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Information for Action: a study of Information & Knowledge in the Organisational Environment within the Context of Information Systems & Technology

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dc.contributor.author Bacon, C James
dc.date.accessioned 2008-08-20T01:20:04Z
dc.date.accessioned 2022-11-01T02:30:41Z
dc.date.available 2008-08-20T01:20:04Z
dc.date.available 2022-11-01T02:30:41Z
dc.date.copyright 1996
dc.date.issued 1996
dc.identifier.uri https://ir.wgtn.ac.nz/handle/123456789/27696
dc.description.abstract This thesis is concerned with a search for and the development of a useful form of information in the organisational environment. In particular, it seeks to identify a form of information that supports executive action. The problem addressed is that much information in organisations is of marginal use, or at least is frequently less than useful. Therefore, given the central importance of information in the 'information economy', some way needs to be found that proceeds from theory to practice in addressing the problem. But the need is to address all information in organisations, even though the emphasis in this work is upon that information which is or might be facilitated by information systems and/or technology. The idea is that, to the degree a useful form of information for supporting executive action can be determined, then an awareness of that form of information may lead to an enhancement in the development, management, and use of information in the the organisation(s) concerned. The idea is simple, but its unfolding is complex and divergent. The thesis proceeds in stages, or sections. Following a general overview it proceeds to an analysis of the nature of information itself. This section concludes that there are only three essential characteristics or properties of/in information. These are: (1) syntactical structure (2) semantic meaning, and (3) context. All the other characteristics, such as relevance, quality, and value, are variables. The following section then looks at how executives, managers and knowledge-workers work, and how they use information. It discusses the challenges they face in using information such as information overload and articulating information needs. These are challenges which any form of action-supportive information should aim to address. A key chapter in the section is that on the emerging action perspective. This chapter provides evidence of a growing belief that the dominant actuality in executive activity is action, more than decision-making. To this extent, therefore, it is action that needs to be the focus of information development, management and use, more than decision-making. The thesis then moves on to consider present theory and notions concerning information, and finds that none of them appear to satisfy the real needs in executive work. So-called information theory, for example, is not about information, but about telegraphic signals, and there is little evidence of its usefulness in executive work. Based on the preceding sections, the next section develops a new theory of information; a theory of action-supportive information. It identifies, articulates and analyses those information variables or ‘dimensions’ that would appear to be necessary in any flow or source of information that pretends to the support of executive action. The section concludes by proposing a new construct, namely kinetic information, which represents the fusing together of these variables, in what aims to be a useful form of information in support of executive action. Before proceeding to the culminating stage of testing the usefulness of this kinetic information construct, an intervening section is devoted to the challenges in doing research in IST, and in carrying out this present work. It explains a number of things relative to the way the testing is undertaken including, for example, its eclectic approach. The following section lays out the test framework or process, together with the 15 test instruments used. Five different tests are then described, wherein the proposition, hypothesis and construct in the theory of action-supportive information are addressed. It then presents the finding that the proposition, hypothesis and construct are validated, and that the kinetic information form does appear useful in realising information that has action utility in organisations. Lastly, given that information is never complete, knowledge is never final, and no theory is ever proven, the final section of this work considers further research that would be useful. It also discusses an expert/group system to facilitate action-supportive information. Further, it considers brief proposals for: (a) a re-defined function for information & knowledge management, and (b) a new core course on information in organisations, for the field of IST. en_NZ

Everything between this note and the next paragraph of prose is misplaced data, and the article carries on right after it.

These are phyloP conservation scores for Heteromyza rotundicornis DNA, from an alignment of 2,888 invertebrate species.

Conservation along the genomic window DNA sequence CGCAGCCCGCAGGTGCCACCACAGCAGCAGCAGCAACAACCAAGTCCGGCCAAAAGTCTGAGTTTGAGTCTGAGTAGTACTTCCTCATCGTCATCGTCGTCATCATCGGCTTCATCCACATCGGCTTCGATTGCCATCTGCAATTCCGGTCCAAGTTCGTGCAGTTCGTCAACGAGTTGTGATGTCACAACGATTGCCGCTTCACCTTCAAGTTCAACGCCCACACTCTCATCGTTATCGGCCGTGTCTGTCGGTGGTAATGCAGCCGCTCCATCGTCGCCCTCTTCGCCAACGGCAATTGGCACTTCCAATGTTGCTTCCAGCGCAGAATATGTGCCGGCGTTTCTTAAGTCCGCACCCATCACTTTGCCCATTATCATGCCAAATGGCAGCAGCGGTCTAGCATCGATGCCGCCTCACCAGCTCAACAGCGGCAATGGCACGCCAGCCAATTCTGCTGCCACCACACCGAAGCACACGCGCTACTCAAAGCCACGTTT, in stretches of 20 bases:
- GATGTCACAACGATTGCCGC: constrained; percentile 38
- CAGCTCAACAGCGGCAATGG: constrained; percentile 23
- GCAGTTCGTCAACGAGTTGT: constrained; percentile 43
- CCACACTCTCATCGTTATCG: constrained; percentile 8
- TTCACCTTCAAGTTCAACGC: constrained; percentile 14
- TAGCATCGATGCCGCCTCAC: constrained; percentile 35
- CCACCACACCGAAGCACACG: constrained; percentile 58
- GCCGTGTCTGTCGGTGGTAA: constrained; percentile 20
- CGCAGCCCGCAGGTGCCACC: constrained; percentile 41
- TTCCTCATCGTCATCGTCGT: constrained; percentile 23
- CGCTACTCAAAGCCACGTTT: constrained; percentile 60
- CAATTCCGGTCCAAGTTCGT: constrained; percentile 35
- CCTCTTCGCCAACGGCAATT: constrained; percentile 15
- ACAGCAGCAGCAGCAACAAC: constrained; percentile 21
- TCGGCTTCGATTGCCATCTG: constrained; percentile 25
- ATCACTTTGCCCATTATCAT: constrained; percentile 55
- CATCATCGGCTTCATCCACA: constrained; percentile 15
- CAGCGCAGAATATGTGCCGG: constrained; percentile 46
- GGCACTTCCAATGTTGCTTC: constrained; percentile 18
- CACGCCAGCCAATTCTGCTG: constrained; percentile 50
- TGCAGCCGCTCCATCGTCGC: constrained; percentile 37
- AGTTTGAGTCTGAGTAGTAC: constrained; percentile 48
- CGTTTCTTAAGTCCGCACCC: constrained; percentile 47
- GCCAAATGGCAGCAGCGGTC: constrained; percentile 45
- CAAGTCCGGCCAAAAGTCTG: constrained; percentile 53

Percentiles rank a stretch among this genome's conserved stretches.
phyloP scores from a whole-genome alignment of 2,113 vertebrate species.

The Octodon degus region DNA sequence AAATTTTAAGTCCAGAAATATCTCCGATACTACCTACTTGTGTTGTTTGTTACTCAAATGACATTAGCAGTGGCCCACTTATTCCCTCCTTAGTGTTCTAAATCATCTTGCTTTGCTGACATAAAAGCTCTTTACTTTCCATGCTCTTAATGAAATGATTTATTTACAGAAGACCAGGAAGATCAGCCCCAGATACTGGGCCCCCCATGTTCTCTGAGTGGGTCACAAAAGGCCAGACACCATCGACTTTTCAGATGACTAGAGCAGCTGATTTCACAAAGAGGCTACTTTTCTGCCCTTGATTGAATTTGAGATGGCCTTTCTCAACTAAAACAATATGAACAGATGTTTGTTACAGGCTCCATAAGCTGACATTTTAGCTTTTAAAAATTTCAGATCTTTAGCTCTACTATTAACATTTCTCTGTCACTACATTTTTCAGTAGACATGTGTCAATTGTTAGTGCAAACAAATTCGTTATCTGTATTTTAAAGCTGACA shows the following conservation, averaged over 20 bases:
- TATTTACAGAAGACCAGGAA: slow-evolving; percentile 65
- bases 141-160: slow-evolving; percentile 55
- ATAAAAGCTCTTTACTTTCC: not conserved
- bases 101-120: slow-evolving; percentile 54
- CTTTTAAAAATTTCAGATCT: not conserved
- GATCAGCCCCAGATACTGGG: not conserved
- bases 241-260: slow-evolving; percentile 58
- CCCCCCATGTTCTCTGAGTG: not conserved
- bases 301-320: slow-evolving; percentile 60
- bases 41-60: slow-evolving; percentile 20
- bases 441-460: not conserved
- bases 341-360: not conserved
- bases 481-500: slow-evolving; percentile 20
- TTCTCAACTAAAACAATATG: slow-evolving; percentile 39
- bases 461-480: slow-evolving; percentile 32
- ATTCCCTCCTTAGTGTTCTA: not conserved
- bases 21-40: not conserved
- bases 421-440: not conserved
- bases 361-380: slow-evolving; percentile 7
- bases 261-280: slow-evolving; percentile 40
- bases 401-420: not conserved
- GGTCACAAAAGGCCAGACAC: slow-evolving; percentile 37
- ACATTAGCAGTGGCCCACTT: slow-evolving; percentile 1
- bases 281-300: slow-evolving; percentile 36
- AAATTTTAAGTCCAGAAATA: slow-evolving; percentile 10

dc.language en_NZ
dc.language.iso en_NZ
dc.publisher Te Herenga Waka—Victoria University of Wellington en_NZ
dc.title Information for Action: a study of Information & Knowledge in the Organisational Environment within the Context of Information Systems & Technology en_NZ
dc.type Text en_NZ
vuwschema.type.vuw Awarded Doctoral Thesis en_NZ
thesis.degree.grantor Te Herenga Waka—Victoria University of Wellington en_NZ
thesis.degree.level Doctoral en_NZ
thesis.degree.name Doctor of Philosophy en_NZ

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